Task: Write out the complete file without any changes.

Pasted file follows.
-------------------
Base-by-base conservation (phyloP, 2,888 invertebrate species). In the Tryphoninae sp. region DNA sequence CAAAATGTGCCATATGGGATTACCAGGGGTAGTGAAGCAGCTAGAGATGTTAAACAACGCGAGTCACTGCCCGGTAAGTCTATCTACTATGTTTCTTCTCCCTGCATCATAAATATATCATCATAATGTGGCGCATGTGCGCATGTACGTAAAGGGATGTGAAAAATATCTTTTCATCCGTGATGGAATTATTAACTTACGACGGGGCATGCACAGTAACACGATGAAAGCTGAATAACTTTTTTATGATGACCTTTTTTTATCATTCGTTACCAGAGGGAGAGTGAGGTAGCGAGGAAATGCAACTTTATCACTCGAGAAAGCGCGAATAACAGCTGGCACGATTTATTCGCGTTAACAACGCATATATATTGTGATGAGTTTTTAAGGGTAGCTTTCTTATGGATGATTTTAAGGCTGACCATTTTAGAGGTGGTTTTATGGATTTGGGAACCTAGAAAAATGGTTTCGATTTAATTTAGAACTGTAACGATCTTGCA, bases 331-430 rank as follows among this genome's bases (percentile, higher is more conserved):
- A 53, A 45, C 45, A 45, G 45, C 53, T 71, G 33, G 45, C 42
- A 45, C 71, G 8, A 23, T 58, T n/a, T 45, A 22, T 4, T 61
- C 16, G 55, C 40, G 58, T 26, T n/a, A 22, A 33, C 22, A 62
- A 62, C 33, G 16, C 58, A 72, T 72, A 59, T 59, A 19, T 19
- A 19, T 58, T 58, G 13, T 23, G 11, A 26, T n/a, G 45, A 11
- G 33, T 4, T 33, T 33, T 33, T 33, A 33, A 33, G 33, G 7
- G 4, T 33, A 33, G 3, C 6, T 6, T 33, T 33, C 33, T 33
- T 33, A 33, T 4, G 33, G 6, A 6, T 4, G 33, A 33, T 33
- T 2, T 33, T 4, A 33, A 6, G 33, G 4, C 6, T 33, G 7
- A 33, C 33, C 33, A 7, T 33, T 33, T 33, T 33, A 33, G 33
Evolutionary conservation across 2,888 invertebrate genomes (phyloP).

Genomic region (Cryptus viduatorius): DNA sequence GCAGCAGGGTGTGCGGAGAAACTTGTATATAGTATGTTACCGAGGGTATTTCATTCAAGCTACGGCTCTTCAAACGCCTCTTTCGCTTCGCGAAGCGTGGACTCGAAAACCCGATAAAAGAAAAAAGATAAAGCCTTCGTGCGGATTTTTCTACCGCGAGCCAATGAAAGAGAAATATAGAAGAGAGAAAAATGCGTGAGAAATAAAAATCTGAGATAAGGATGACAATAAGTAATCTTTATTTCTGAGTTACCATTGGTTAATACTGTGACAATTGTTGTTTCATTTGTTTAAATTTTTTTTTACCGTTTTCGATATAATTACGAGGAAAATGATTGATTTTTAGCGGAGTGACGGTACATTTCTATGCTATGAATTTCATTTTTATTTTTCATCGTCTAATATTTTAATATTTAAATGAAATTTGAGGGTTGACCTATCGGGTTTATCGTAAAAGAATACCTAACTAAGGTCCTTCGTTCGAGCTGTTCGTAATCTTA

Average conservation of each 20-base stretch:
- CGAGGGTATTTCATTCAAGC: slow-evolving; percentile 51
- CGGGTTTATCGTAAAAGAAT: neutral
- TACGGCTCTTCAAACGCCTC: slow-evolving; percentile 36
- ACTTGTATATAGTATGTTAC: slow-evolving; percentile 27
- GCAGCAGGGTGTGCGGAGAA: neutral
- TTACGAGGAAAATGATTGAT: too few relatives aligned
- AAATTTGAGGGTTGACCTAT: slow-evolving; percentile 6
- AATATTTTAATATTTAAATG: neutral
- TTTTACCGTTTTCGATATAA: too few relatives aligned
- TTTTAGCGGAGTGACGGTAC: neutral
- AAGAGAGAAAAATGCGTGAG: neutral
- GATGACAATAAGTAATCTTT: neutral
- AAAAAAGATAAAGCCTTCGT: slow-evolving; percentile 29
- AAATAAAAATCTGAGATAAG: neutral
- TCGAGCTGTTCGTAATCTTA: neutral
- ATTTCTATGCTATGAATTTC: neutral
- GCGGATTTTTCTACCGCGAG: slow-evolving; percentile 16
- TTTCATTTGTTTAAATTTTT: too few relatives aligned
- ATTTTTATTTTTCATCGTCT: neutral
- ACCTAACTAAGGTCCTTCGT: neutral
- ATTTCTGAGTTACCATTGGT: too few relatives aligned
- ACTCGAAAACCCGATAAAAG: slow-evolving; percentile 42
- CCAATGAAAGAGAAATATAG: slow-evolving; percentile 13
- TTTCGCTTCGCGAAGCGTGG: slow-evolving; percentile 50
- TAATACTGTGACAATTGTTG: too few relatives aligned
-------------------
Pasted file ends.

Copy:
Base-by-base conservation (phyloP, 2,888 invertebrate species). In the Tryphoninae sp. region DNA sequence CAAAATGTGCCATATGGGATTACCAGGGGTAGTGAAGCAGCTAGAGATGTTAAACAACGCGAGTCACTGCCCGGTAAGTCTATCTACTATGTTTCTTCTCCCTGCATCATAAATATATCATCATAATGTGGCGCATGTGCGCATGTACGTAAAGGGATGTGAAAAATATCTTTTCATCCGTGATGGAATTATTAACTTACGACGGGGCATGCACAGTAACACGATGAAAGCTGAATAACTTTTTTATGATGACCTTTTTTTATCATTCGTTACCAGAGGGAGAGTGAGGTAGCGAGGAAATGCAACTTTATCACTCGAGAAAGCGCGAATAACAGCTGGCACGATTTATTCGCGTTAACAACGCATATATATTGTGATGAGTTTTTAAGGGTAGCTTTCTTATGGATGATTTTAAGGCTGACCATTTTAGAGGTGGTTTTATGGATTTGGGAACCTAGAAAAATGGTTTCGATTTAATTTAGAACTGTAACGATCTTGCA, bases 331-430 rank as follows among this genome's bases (percentile, higher is more conserved):
- A 53, A 45, C 45, A 45, G 45, C 53, T 71, G 33, G 45, C 42
- A 45, C 71, G 8, A 23, T 58, T n/a, T 45, A 22, T 4, T 61
- C 16, G 55, C 40, G 58, T 26, T n/a, A 22, A 33, C 22, A 62
- A 62, C 33, G 16, C 58, A 72, T 72, A 59, T 59, A 19, T 19
- A 19, T 58, T 58, G 13, T 23, G 11, A 26, T n/a, G 45, A 11
- G 33, T 4, T 33, T 33, T 33, T 33, A 33, A 33, G 33, G 7
- G 4, T 33, A 33, G 3, C 6, T 6, T 33, T 33, C 33, T 33
- T 33, A 33, T 4, G 33, G 6, A 6, T 4, G 33, A 33, T 33
- T 2, T 33, T 4, A 33, A 6, G 33, G 4, C 6, T 33, G 7
- A 33, C 33, C 33, A 7, T 33, T 33, T 33, T 33, A 33, G 33
Evolutionary conservation across 2,888 invertebrate genomes (phyloP).

Genomic region (Cryptus viduatorius): DNA sequence GCAGCAGGGTGTGCGGAGAAACTTGTATATAGTATGTTACCGAGGGTATTTCATTCAAGCTACGGCTCTTCAAACGCCTCTTTCGCTTCGCGAAGCGTGGACTCGAAAACCCGATAAAAGAAAAAAGATAAAGCCTTCGTGCGGATTTTTCTACCGCGAGCCAATGAAAGAGAAATATAGAAGAGAGAAAAATGCGTGAGAAATAAAAATCTGAGATAAGGATGACAATAAGTAATCTTTATTTCTGAGTTACCATTGGTTAATACTGTGACAATTGTTGTTTCATTTGTTTAAATTTTTTTTTACCGTTTTCGATATAATTACGAGGAAAATGATTGATTTTTAGCGGAGTGACGGTACATTTCTATGCTATGAATTTCATTTTTATTTTTCATCGTCTAATATTTTAATATTTAAATGAAATTTGAGGGTTGACCTATCGGGTTTATCGTAAAAGAATACCTAACTAAGGTCCTTCGTTCGAGCTGTTCGTAATCTTA

Average conservation of each 20-base stretch:
- CGAGGGTATTTCATTCAAGC: slow-evolving; percentile 51
- CGGGTTTATCGTAAAAGAAT: neutral
- TACGGCTCTTCAAACGCCTC: slow-evolving; percentile 36
- ACTTGTATATAGTATGTTAC: slow-evolving; percentile 27
- GCAGCAGGGTGTGCGGAGAA: neutral
- TTACGAGGAAAATGATTGAT: too few relatives aligned
- AAATTTGAGGGTTGACCTAT: slow-evolving; percentile 6
- AATATTTTAATATTTAAATG: neutral
- TTTTACCGTTTTCGATATAA: too few relatives aligned
- TTTTAGCGGAGTGACGGTAC: neutral
- AAGAGAGAAAAATGCGTGAG: neutral
- GATGACAATAAGTAATCTTT: neutral
- AAAAAAGATAAAGCCTTCGT: slow-evolving; percentile 29
- AAATAAAAATCTGAGATAAG: neutral
- TCGAGCTGTTCGTAATCTTA: neutral
- ATTTCTATGCTATGAATTTC: neutral
- GCGGATTTTTCTACCGCGAG: slow-evolving; percentile 16
- TTTCATTTGTTTAAATTTTT: too few relatives aligned
- ATTTTTATTTTTCATCGTCT: neutral
- ACCTAACTAAGGTCCTTCGT: neutral
- ATTTCTGAGTTACCATTGGT: too few relatives aligned
- ACTCGAAAACCCGATAAAAG: slow-evolving; percentile 42
- CCAATGAAAGAGAAATATAG: slow-evolving; percentile 13
- TTTCGCTTCGCGAAGCGTGG: slow-evolving; percentile 50
- TAATACTGTGACAATTGTTG: too few relatives aligned